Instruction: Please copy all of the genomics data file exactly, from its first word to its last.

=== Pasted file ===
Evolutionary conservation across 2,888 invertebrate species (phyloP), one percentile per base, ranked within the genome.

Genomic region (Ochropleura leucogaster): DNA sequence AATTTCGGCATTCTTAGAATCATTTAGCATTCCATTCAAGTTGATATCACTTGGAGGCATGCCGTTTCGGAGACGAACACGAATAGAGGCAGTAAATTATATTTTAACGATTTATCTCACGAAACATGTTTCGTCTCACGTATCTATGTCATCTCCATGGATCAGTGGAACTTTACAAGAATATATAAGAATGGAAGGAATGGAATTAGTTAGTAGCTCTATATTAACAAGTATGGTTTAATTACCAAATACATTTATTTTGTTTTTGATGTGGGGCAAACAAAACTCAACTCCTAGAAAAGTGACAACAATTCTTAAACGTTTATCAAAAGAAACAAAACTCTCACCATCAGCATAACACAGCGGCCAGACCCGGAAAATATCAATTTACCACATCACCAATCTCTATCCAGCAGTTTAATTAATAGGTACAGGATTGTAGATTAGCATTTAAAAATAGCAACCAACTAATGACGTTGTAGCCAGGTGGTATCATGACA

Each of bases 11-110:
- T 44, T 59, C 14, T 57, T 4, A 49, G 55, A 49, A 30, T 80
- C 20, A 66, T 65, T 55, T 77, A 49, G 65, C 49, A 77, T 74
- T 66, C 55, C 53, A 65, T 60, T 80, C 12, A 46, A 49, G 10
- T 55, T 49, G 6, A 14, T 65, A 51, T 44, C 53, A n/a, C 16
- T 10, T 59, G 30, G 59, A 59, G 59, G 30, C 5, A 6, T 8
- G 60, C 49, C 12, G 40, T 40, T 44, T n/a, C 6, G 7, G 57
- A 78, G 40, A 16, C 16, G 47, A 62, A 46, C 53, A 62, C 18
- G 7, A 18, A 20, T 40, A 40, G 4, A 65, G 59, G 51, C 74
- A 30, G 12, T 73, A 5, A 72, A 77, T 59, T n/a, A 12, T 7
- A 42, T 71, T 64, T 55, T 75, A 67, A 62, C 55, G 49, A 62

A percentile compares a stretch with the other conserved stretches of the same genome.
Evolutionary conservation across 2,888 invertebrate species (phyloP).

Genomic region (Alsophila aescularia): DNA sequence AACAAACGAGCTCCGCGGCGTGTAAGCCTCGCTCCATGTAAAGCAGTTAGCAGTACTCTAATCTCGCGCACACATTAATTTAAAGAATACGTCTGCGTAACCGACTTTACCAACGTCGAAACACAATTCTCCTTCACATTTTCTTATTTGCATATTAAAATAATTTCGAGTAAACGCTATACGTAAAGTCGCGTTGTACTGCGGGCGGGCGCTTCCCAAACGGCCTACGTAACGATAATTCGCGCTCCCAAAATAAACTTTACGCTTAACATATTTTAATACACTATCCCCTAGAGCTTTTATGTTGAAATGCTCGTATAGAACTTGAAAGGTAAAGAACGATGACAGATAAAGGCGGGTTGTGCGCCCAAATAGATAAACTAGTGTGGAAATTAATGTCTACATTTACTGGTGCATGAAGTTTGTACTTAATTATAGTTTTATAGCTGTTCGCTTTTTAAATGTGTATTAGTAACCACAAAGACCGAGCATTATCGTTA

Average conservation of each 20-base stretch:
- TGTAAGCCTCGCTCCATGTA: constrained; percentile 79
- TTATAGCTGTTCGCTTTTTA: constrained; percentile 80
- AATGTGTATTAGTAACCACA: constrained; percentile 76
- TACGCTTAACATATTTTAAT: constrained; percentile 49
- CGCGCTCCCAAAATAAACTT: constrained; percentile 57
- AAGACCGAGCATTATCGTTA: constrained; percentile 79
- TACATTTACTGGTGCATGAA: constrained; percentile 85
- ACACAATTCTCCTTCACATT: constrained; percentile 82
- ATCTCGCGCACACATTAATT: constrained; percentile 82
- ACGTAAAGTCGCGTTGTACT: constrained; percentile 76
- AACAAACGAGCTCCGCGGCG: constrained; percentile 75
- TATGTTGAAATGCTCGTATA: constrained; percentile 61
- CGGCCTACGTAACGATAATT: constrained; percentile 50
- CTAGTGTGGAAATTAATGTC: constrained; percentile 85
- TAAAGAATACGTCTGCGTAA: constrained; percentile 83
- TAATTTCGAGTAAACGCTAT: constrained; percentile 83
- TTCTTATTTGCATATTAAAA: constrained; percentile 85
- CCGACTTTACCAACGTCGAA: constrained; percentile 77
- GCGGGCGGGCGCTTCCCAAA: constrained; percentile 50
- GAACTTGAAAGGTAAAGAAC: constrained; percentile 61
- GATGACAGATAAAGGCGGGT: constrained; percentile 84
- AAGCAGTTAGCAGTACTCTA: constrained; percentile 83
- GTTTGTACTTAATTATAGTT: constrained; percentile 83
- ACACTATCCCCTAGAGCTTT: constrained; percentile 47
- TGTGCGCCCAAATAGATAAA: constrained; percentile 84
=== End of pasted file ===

Evolutionary conservation across 2,888 invertebrate species (phyloP), one percentile per base, ranked within the genome.

Genomic region (Ochropleura leucogaster): DNA sequence AATTTCGGCATTCTTAGAATCATTTAGCATTCCATTCAAGTTGATATCACTTGGAGGCATGCCGTTTCGGAGACGAACACGAATAGAGGCAGTAAATTATATTTTAACGATTTATCTCACGAAACATGTTTCGTCTCACGTATCTATGTCATCTCCATGGATCAGTGGAACTTTACAAGAATATATAAGAATGGAAGGAATGGAATTAGTTAGTAGCTCTATATTAACAAGTATGGTTTAATTACCAAATACATTTATTTTGTTTTTGATGTGGGGCAAACAAAACTCAACTCCTAGAAAAGTGACAACAATTCTTAAACGTTTATCAAAAGAAACAAAACTCTCACCATCAGCATAACACAGCGGCCAGACCCGGAAAATATCAATTTACCACATCACCAATCTCTATCCAGCAGTTTAATTAATAGGTACAGGATTGTAGATTAGCATTTAAAAATAGCAACCAACTAATGACGTTGTAGCCAGGTGGTATCATGACA

Each of bases 11-110:
- T 44, T 59, C 14, T 57, T 4, A 49, G 55, A 49, A 30, T 80
- C 20, A 66, T 65, T 55, T 77, A 49, G 65, C 49, A 77, T 74
- T 66, C 55, C 53, A 65, T 60, T 80, C 12, A 46, A 49, G 10
- T 55, T 49, G 6, A 14, T 65, A 51, T 44, C 53, A n/a, C 16
- T 10, T 59, G 30, G 59, A 59, G 59, G 30, C 5, A 6, T 8
- G 60, C 49, C 12, G 40, T 40, T 44, T n/a, C 6, G 7, G 57
- A 78, G 40, A 16, C 16, G 47, A 62, A 46, C 53, A 62, C 18
- G 7, A 18, A 20, T 40, A 40, G 4, A 65, G 59, G 51, C 74
- A 30, G 12, T 73, A 5, A 72, A 77, T 59, T n/a, A 12, T 7
- A 42, T 71, T 64, T 55, T 75, A 67, A 62, C 55, G 49, A 62

A percentile compares a stretch with the other conserved stretches of the same genome.
Evolutionary conservation across 2,888 invertebrate species (phyloP).

Genomic region (Alsophila aescularia): DNA sequence AACAAACGAGCTCCGCGGCGTGTAAGCCTCGCTCCATGTAAAGCAGTTAGCAGTACTCTAATCTCGCGCACACATTAATTTAAAGAATACGTCTGCGTAACCGACTTTACCAACGTCGAAACACAATTCTCCTTCACATTTTCTTATTTGCATATTAAAATAATTTCGAGTAAACGCTATACGTAAAGTCGCGTTGTACTGCGGGCGGGCGCTTCCCAAACGGCCTACGTAACGATAATTCGCGCTCCCAAAATAAACTTTACGCTTAACATATTTTAATACACTATCCCCTAGAGCTTTTATGTTGAAATGCTCGTATAGAACTTGAAAGGTAAAGAACGATGACAGATAAAGGCGGGTTGTGCGCCCAAATAGATAAACTAGTGTGGAAATTAATGTCTACATTTACTGGTGCATGAAGTTTGTACTTAATTATAGTTTTATAGCTGTTCGCTTTTTAAATGTGTATTAGTAACCACAAAGACCGAGCATTATCGTTA

Average conservation of each 20-base stretch:
- TGTAAGCCTCGCTCCATGTA: constrained; percentile 79
- TTATAGCTGTTCGCTTTTTA: constrained; percentile 80
- AATGTGTATTAGTAACCACA: constrained; percentile 76
- TACGCTTAACATATTTTAAT: constrained; percentile 49
- CGCGCTCCCAAAATAAACTT: constrained; percentile 57
- AAGACCGAGCATTATCGTTA: constrained; percentile 79
- TACATTTACTGGTGCATGAA: constrained; percentile 85
- ACACAATTCTCCTTCACATT: constrained; percentile 82
- ATCTCGCGCACACATTAATT: constrained; percentile 82
- ACGTAAAGTCGCGTTGTACT: constrained; percentile 76
- AACAAACGAGCTCCGCGGCG: constrained; percentile 75
- TATGTTGAAATGCTCGTATA: constrained; percentile 61
- CGGCCTACGTAACGATAATT: constrained; percentile 50
- CTAGTGTGGAAATTAATGTC: constrained; percentile 85
- TAAAGAATACGTCTGCGTAA: constrained; percentile 83
- TAATTTCGAGTAAACGCTAT: constrained; percentile 83
- TTCTTATTTGCATATTAAAA: constrained; percentile 85
- CCGACTTTACCAACGTCGAA: constrained; percentile 77
- GCGGGCGGGCGCTTCCCAAA: constrained; percentile 50
- GAACTTGAAAGGTAAAGAAC: constrained; percentile 61
- GATGACAGATAAAGGCGGGT: constrained; percentile 84
- AAGCAGTTAGCAGTACTCTA: constrained; percentile 83
- GTTTGTACTTAATTATAGTT: constrained; percentile 83
- ACACTATCCCCTAGAGCTTT: constrained; percentile 47
- TGTGCGCCCAAATAGATAAA: constrained; percentile 84